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The Department of Archaeology at Cambridge University engages with humanity’s diverse past across space and time. We are acutely aware of the relationship between the past and the present, and the impact of the former on the latter. We stand in solidarity with Black Lives Matter. This statement reflects the result of extensive internal discussion and we trust that its delayed timing will be compensated by its sincerity, commitment to action and resolve to deliver.

Archaeology and its cognate disciplines have historically deep roots in colonial activities, often actively supporting the colonial project, yet also capable of challenging and undermining the very premises on which colonialism was built. Aspects of these colonial underpinnings continue to influence research, teaching and public dissemination. We recognise that archaeology must now redress this situation by decolonising its research agenda, teaching curriculum and pedagogy to ensure that it becomes anti-racist and teaches the fundamental principles of our shared humanity. Our Department must be proactive in this regard.

We recognise that archaeology at Cambridge has a complex history of engagement with these issues that needs to be critically explored and interrogated. Moving forward, we will redress this situation both within our community and in our interactions with the broader world of archaeology, nationally and internationally, as well as the wider spheres of academia and the public. We will work to foster a more inclusive, welcoming and vibrant environment for our entire community of academic and professional staff, archaeologists engaged in the development sector, visiting scholars, PhD students, Masters students and undergraduates.

We publicly commit to making concrete changes in our working environment and wider disciplines. Our first step has been to hold a Department-wide forum for all staff and students to discuss issues of racism, equality and diversity as they affect our research, teaching and the basic make-up of our community. The results of this forum are being used to produce an action plan of rolling change that will involve our entire community, so that we can work towards a fairer future in which we can all participate with pride.

We have established a new Equality and Diversity committee, which will facilitate ongoing consultation within our community and provide a stimulus for making recommendations and raising problems to the Department as a whole. We are aware, however, that committees alone are not the solution, and will work hard on how we can commit practically (including financially) and in terms of attitude and training to foster inclusivity, address inequality, increase sensitivity and effect wider cultural change, at a variety of scales from the local to the international. We will seek guidance on good practice from colleagues and institutions elsewhere that are pursuing similar goals.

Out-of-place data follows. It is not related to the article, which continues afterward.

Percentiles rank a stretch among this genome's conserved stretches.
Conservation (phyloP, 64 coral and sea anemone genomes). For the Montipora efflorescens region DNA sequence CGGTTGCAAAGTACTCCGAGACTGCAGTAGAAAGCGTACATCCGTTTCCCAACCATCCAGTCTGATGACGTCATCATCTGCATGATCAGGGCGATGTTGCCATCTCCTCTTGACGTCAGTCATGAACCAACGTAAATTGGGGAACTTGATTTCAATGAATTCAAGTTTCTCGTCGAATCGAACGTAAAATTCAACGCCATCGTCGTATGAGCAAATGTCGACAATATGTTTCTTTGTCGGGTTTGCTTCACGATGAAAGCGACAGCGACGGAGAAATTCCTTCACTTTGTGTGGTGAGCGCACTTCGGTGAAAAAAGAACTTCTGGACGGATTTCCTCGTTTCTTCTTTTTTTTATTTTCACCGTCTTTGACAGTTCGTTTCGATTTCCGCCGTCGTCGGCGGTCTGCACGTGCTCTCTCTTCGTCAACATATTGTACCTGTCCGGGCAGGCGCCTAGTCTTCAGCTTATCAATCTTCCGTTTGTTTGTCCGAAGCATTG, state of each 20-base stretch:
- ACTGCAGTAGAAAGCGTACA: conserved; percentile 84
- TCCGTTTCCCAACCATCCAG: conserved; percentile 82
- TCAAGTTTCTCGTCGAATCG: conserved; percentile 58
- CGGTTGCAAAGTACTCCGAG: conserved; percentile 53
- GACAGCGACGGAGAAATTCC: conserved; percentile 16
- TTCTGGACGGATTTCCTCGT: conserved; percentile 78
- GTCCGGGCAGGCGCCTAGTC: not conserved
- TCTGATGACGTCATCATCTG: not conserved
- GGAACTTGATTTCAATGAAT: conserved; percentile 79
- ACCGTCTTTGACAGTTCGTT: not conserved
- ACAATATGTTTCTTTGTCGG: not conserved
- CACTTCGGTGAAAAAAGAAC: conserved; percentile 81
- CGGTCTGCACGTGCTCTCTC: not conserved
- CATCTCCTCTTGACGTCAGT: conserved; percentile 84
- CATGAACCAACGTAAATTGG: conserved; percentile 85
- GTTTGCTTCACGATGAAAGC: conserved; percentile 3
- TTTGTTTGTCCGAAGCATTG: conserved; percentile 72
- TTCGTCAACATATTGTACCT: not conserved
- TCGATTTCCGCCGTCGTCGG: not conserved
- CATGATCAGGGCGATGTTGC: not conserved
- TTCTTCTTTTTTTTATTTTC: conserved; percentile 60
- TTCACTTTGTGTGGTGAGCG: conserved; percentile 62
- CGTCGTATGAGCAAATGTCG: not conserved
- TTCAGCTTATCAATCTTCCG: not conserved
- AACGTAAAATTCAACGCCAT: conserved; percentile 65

At this first stage we are critically reviewing our syllabi and pedagogy, so as to bring to light archaeology’s difficult past and problematic contemporary impacts, as well as to reflect on how archaeological thought is implicated in epistemic violence against indigenous, racialised and marginalised communities. We will introduce new lectures to explicitly teach about colonialism and racism, and learn from others through invited guest lecturers. Additionally, we are reviewing the wider framing of our field activities, and the make-up of our seminar series. We recognise that more fundamental change will be possible once we have a more diverse student and staff body, and we will invest the time, energy and resources into achieving this as soon as possible. We value such diversity for the major intellectual contributions it can make and believe that these will make our disciplines more relevant to contemporary global issues.

We maintain our conviction that archaeology has an enormous amount to contribute to understanding the past, present and future of all humanity. We recognise that we must navigate a challenging path through constantly developing dialogues about diversity, whether they be about racialised or otherwise marginalised groups. We must be willing to recognise errors in the past and present, to learn from them, and to implement that learning throughout our community to help work towards a better future, while maintaining the importance of intellectually rigorous, critical and reflexive thinking throughout.

We publicly commit to doing this work over the coming weeks, months, and years. We recognise that we may make mistakes along the way, and commit to learning, responding to feedback and criticism, and working together as a Departmental community towards a truly open, anti-racist and diverse archaeology.


Department of Archaeology, University of Cambridge

November 2020